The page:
Military escalation blows up peace effort in Yemen

Zhang Tao

by Fuad Rajeh

SANAA, Oct. 9 (Xinhua) -- At least 458 people, almost all civilians, were killed and 514 others injured in a double-tap airstrike by the Saudi-led coalition on a mourning ceremony in Yemen's capital Sanaa on Saturday, officials said.

The attack came shortly after the UN envoy to Yemen Ismail Ould Cheikh announced that the factions had agreed on a 72-hour ceasefire and to resume peace talks.

The airstrike, as part of recent military escalation by all parties to the conflict, has deepened the uncertainty of the peace process in the country, observers said.

Adil Al-Shuja'a, professor of politics at Sanaa University, said the Saturday's massacre blew up the fragile peace process and will result in further escalation.

"Violence begets violence. Furthermore, massacres are continuing, while the international community is still unable to take action," Al-Shuja'a said. "UN can't guarantee an effective ceasefire. It can't guarantee protection of civilians and prevent violation of the laws of war. How can it run a successful peace process then?" he added.

The Houthi-Saleh supreme political council has issued a statement vowing to take revenge and affirming that the massacre is a criminal act that will cast a cloud on the political process.


During September and August, the coalition killed more than 100 civilians, and local organizations said indiscriminate Houthi shelling, mostly in Taiz province, killed around 100 civilians including children.

Observers argued that repeated attacks on civilians expose the failure of the Arab coalition and the Yemeni factions in achieving a military victory on the ground.

Even if we assume the Saudi-led coalition lacks precise information about military targets, repeated attacks on civilians tell us about real attitudes toward the peace process, observers said.

"Saudi Arabia is facing mounting pressure over possible war crimes, catastrophic impacts, humanitarian crisis in particular after its military intervention and inability to help make peace talks a success," Al-Shuja'a said.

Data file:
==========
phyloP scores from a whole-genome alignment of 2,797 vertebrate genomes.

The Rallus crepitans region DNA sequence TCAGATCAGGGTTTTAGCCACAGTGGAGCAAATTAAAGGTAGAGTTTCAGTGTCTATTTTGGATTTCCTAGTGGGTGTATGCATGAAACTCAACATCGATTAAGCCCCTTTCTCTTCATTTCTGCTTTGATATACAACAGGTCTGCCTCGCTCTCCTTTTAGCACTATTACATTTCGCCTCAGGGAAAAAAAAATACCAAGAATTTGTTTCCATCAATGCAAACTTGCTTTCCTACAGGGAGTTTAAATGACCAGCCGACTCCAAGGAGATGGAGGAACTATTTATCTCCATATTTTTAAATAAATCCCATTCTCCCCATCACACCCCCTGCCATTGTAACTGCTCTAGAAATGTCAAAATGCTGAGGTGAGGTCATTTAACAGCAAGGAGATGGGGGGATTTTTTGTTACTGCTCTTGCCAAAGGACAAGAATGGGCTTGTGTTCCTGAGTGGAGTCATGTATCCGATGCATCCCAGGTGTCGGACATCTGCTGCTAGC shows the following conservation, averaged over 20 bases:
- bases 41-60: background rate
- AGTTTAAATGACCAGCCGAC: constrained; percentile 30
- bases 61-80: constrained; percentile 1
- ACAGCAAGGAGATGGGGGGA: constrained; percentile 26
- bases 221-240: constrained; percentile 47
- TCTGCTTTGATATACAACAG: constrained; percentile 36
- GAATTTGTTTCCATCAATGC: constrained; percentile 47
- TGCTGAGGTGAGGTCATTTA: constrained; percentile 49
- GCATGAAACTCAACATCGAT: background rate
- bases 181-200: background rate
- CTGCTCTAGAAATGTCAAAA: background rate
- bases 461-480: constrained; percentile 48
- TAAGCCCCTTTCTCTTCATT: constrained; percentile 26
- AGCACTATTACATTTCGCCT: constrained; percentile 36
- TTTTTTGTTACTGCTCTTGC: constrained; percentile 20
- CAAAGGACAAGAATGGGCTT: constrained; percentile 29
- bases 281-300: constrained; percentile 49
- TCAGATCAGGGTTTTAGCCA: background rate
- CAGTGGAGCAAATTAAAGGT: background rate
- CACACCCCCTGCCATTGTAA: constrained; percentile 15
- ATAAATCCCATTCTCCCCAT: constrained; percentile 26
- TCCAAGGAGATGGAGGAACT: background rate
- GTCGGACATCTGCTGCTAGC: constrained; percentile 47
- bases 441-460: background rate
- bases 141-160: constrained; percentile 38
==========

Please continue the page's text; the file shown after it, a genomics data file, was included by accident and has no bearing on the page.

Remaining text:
"International silence and what appears to be international collision are also leading to more violations of the laws of war in Yemen," he added.


The UN has sponsored several rounds of peace talks in a bid to end the conflict which has put the country on the brink of famine and a total economic collapse, but all rounds failed to reach a deal.

Fuad Alsalahi, professor of political sociology at Sanaa University, said the UN does not give priority to Yemen as the world is giving more attention to Syria.

"In the end, the peaceful solution in Yemen will be based on agreements with all regional and international players including Iran and Russia. Such an assumption requires the legitimate good government to engage Iran and Russia in direct talks over the situation in the country," Alsalahi said.

"Meanwhile, the most important foundation for a peaceful solution is that the Yemenis overcome foreign meddling. Yemenis need to heal the national rift and then make foreigners play supporting roles only," he elaborated.

Since the conflict started to escalate in early 2015, observers have been suggesting bringing together Saudi Arabia, the backer of the legitimate government, and Iran, the country allegedly backing the Houthi militants who seized power in late 2014.

Moreover, observers argue that the UN should demonstrate clean performance amid reports that it has come under Saudi pressure or blackmail.


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